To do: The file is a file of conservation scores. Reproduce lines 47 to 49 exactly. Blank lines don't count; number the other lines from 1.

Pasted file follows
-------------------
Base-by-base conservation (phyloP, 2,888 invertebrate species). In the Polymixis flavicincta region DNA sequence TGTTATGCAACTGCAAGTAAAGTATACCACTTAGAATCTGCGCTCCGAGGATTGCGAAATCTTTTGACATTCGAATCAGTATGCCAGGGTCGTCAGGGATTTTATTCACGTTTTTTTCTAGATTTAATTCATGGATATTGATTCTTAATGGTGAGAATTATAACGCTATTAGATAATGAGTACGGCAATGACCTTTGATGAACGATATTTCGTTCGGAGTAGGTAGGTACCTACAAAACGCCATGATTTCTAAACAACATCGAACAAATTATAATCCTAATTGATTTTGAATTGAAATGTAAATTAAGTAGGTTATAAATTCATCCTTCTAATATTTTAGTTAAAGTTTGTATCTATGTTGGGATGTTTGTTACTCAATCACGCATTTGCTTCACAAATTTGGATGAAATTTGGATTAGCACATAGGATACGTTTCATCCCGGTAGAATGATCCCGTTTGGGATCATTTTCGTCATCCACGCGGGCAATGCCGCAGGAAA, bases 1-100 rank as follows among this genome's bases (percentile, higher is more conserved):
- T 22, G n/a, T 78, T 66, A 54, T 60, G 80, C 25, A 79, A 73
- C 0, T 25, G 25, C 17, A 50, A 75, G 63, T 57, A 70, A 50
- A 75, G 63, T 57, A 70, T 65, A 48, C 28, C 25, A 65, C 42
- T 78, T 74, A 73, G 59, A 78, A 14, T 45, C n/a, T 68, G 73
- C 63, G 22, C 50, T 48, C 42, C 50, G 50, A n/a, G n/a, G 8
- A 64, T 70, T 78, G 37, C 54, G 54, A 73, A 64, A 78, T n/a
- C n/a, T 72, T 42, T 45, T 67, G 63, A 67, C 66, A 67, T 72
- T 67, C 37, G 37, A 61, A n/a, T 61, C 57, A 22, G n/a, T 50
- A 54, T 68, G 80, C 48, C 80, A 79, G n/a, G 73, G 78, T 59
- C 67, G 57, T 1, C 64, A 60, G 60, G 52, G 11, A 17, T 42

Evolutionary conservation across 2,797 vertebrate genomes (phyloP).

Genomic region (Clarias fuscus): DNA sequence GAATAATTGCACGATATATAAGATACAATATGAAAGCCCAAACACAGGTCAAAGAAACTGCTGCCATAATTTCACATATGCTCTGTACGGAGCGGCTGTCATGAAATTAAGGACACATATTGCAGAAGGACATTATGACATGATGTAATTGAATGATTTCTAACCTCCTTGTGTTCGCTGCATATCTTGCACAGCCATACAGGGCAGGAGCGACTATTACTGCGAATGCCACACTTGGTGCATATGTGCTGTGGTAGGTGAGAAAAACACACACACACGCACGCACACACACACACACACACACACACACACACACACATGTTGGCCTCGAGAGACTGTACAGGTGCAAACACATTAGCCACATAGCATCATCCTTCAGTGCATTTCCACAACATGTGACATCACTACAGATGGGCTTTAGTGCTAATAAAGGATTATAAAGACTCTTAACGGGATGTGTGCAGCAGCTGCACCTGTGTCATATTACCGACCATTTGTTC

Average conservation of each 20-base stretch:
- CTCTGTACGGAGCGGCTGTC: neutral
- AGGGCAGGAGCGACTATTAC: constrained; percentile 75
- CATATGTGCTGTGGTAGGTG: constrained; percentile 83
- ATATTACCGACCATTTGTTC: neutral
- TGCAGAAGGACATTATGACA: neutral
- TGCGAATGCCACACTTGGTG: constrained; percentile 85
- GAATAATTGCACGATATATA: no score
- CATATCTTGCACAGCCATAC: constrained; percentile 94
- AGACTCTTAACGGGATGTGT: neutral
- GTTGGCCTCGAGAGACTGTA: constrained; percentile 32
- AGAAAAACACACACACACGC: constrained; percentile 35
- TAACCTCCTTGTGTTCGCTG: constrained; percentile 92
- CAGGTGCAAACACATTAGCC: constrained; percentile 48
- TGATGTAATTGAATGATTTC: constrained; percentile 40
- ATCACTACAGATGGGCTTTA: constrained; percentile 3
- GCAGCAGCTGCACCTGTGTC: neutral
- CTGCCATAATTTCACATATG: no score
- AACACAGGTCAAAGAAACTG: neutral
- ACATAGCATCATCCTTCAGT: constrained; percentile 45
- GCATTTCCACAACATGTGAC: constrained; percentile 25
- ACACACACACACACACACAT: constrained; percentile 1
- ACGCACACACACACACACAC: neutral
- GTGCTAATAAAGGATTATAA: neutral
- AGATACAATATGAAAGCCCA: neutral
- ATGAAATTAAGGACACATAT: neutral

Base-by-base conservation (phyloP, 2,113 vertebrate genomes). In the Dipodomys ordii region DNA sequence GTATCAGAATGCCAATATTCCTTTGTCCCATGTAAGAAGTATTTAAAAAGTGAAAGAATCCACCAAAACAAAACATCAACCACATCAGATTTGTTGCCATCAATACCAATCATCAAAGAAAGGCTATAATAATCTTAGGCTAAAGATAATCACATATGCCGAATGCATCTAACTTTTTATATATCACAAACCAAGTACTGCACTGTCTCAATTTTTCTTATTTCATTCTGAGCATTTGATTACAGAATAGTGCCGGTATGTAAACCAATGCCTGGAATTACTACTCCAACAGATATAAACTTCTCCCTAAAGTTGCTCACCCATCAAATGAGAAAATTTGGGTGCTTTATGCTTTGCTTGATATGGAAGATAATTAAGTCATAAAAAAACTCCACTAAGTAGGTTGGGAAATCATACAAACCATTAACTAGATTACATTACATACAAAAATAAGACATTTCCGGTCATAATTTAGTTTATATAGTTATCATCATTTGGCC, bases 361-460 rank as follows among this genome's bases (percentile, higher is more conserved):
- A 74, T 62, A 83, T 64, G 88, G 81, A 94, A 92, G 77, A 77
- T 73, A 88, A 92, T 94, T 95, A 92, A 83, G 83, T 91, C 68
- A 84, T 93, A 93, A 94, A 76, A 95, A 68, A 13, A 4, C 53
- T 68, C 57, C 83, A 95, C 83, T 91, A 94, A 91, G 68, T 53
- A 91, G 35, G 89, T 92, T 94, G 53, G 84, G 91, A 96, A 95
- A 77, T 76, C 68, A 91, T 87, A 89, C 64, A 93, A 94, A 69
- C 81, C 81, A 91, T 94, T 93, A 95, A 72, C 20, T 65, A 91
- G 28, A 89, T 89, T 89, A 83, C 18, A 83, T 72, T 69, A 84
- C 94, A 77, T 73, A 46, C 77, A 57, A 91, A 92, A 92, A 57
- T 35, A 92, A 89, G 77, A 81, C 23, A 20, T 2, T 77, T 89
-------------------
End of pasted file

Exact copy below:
- C 81, C 81, A 91, T 94, T 93, A 95, A 72, C 20, T 65, A 91
- G 28, A 89, T 89, T 89, A 83, C 18, A 83, T 72, T 69, A 84
- C 94, A 77, T 73, A 46, C 77, A 57, A 91, A 92, A 92, A 57